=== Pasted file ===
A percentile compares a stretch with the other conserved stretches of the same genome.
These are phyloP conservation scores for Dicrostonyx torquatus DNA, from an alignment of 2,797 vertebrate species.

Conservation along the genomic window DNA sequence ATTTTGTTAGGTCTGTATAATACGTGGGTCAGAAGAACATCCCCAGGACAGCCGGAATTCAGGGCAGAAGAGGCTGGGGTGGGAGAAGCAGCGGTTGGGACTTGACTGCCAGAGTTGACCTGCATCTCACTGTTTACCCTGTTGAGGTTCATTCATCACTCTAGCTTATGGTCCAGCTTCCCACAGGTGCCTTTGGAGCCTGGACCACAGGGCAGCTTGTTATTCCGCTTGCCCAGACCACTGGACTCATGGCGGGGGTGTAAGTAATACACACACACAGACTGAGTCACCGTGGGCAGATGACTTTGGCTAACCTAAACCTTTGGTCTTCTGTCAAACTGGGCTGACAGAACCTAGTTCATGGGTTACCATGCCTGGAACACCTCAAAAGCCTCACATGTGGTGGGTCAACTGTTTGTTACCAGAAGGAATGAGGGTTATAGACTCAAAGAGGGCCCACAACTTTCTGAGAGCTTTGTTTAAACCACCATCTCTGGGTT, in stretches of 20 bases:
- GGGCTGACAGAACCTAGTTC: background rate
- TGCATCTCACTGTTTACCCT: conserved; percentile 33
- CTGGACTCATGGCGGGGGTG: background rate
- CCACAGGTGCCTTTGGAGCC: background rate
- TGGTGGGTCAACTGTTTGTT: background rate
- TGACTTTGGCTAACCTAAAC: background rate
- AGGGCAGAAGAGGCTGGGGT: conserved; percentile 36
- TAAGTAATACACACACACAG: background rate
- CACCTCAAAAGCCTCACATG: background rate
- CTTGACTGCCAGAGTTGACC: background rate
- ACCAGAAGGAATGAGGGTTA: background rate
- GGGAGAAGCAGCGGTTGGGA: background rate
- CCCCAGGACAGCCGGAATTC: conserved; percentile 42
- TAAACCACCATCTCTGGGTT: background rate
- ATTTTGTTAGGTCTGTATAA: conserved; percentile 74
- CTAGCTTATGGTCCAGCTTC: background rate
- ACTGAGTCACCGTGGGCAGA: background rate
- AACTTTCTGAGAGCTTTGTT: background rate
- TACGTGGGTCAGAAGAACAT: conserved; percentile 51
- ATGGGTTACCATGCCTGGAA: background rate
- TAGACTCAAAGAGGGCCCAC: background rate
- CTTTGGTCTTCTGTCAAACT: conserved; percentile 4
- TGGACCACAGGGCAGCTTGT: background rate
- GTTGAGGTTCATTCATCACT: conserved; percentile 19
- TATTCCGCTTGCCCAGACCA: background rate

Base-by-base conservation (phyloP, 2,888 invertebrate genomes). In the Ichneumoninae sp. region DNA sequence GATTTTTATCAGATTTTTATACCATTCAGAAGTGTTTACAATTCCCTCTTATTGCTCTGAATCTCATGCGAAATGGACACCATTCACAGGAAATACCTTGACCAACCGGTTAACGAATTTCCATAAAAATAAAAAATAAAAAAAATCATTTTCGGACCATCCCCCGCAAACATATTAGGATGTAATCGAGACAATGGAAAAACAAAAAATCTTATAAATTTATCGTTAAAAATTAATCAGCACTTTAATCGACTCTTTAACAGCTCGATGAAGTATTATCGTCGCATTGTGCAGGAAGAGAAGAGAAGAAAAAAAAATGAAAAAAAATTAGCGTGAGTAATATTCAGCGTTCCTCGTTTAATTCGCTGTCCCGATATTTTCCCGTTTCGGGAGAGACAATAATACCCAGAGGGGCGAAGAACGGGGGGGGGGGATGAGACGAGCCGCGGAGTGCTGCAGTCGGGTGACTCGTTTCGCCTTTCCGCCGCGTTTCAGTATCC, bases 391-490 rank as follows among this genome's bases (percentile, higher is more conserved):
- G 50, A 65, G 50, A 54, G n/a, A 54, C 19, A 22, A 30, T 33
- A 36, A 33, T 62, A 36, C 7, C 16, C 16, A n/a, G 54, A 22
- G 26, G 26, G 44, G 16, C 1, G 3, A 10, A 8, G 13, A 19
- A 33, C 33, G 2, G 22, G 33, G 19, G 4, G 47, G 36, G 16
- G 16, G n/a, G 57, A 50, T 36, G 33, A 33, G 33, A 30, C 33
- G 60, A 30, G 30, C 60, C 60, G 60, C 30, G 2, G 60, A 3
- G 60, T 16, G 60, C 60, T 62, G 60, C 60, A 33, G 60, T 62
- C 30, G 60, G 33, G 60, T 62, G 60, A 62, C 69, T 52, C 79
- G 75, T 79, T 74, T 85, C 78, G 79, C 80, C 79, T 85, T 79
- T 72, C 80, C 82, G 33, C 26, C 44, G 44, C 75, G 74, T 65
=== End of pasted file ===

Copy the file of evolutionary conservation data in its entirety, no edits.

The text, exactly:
A percentile compares a stretch with the other conserved stretches of the same genome.
These are phyloP conservation scores for Dicrostonyx torquatus DNA, from an alignment of 2,797 vertebrate species.

Conservation along the genomic window DNA sequence ATTTTGTTAGGTCTGTATAATACGTGGGTCAGAAGAACATCCCCAGGACAGCCGGAATTCAGGGCAGAAGAGGCTGGGGTGGGAGAAGCAGCGGTTGGGACTTGACTGCCAGAGTTGACCTGCATCTCACTGTTTACCCTGTTGAGGTTCATTCATCACTCTAGCTTATGGTCCAGCTTCCCACAGGTGCCTTTGGAGCCTGGACCACAGGGCAGCTTGTTATTCCGCTTGCCCAGACCACTGGACTCATGGCGGGGGTGTAAGTAATACACACACACAGACTGAGTCACCGTGGGCAGATGACTTTGGCTAACCTAAACCTTTGGTCTTCTGTCAAACTGGGCTGACAGAACCTAGTTCATGGGTTACCATGCCTGGAACACCTCAAAAGCCTCACATGTGGTGGGTCAACTGTTTGTTACCAGAAGGAATGAGGGTTATAGACTCAAAGAGGGCCCACAACTTTCTGAGAGCTTTGTTTAAACCACCATCTCTGGGTT, in stretches of 20 bases:
- GGGCTGACAGAACCTAGTTC: background rate
- TGCATCTCACTGTTTACCCT: conserved; percentile 33
- CTGGACTCATGGCGGGGGTG: background rate
- CCACAGGTGCCTTTGGAGCC: background rate
- TGGTGGGTCAACTGTTTGTT: background rate
- TGACTTTGGCTAACCTAAAC: background rate
- AGGGCAGAAGAGGCTGGGGT: conserved; percentile 36
- TAAGTAATACACACACACAG: background rate
- CACCTCAAAAGCCTCACATG: background rate
- CTTGACTGCCAGAGTTGACC: background rate
- ACCAGAAGGAATGAGGGTTA: background rate
- GGGAGAAGCAGCGGTTGGGA: background rate
- CCCCAGGACAGCCGGAATTC: conserved; percentile 42
- TAAACCACCATCTCTGGGTT: background rate
- ATTTTGTTAGGTCTGTATAA: conserved; percentile 74
- CTAGCTTATGGTCCAGCTTC: background rate
- ACTGAGTCACCGTGGGCAGA: background rate
- AACTTTCTGAGAGCTTTGTT: background rate
- TACGTGGGTCAGAAGAACAT: conserved; percentile 51
- ATGGGTTACCATGCCTGGAA: background rate
- TAGACTCAAAGAGGGCCCAC: background rate
- CTTTGGTCTTCTGTCAAACT: conserved; percentile 4
- TGGACCACAGGGCAGCTTGT: background rate
- GTTGAGGTTCATTCATCACT: conserved; percentile 19
- TATTCCGCTTGCCCAGACCA: background rate

Base-by-base conservation (phyloP, 2,888 invertebrate genomes). In the Ichneumoninae sp. region DNA sequence GATTTTTATCAGATTTTTATACCATTCAGAAGTGTTTACAATTCCCTCTTATTGCTCTGAATCTCATGCGAAATGGACACCATTCACAGGAAATACCTTGACCAACCGGTTAACGAATTTCCATAAAAATAAAAAATAAAAAAAATCATTTTCGGACCATCCCCCGCAAACATATTAGGATGTAATCGAGACAATGGAAAAACAAAAAATCTTATAAATTTATCGTTAAAAATTAATCAGCACTTTAATCGACTCTTTAACAGCTCGATGAAGTATTATCGTCGCATTGTGCAGGAAGAGAAGAGAAGAAAAAAAAATGAAAAAAAATTAGCGTGAGTAATATTCAGCGTTCCTCGTTTAATTCGCTGTCCCGATATTTTCCCGTTTCGGGAGAGACAATAATACCCAGAGGGGCGAAGAACGGGGGGGGGGGATGAGACGAGCCGCGGAGTGCTGCAGTCGGGTGACTCGTTTCGCCTTTCCGCCGCGTTTCAGTATCC, bases 391-490 rank as follows among this genome's bases (percentile, higher is more conserved):
- G 50, A 65, G 50, A 54, G n/a, A 54, C 19, A 22, A 30, T 33
- A 36, A 33, T 62, A 36, C 7, C 16, C 16, A n/a, G 54, A 22
- G 26, G 26, G 44, G 16, C 1, G 3, A 10, A 8, G 13, A 19
- A 33, C 33, G 2, G 22, G 33, G 19, G 4, G 47, G 36, G 16
- G 16, G n/a, G 57, A 50, T 36, G 33, A 33, G 33, A 30, C 33
- G 60, A 30, G 30, C 60, C 60, G 60, C 30, G 2, G 60, A 3
- G 60, T 16, G 60, C 60, T 62, G 60, C 60, A 33, G 60, T 62
- C 30, G 60, G 33, G 60, T 62, G 60, A 62, C 69, T 52, C 79
- G 75, T 79, T 74, T 85, C 78, G 79, C 80, C 79, T 85, T 79
- T 72, C 80, C 82, G 33, C 26, C 44, G 44, C 75, G 74, T 65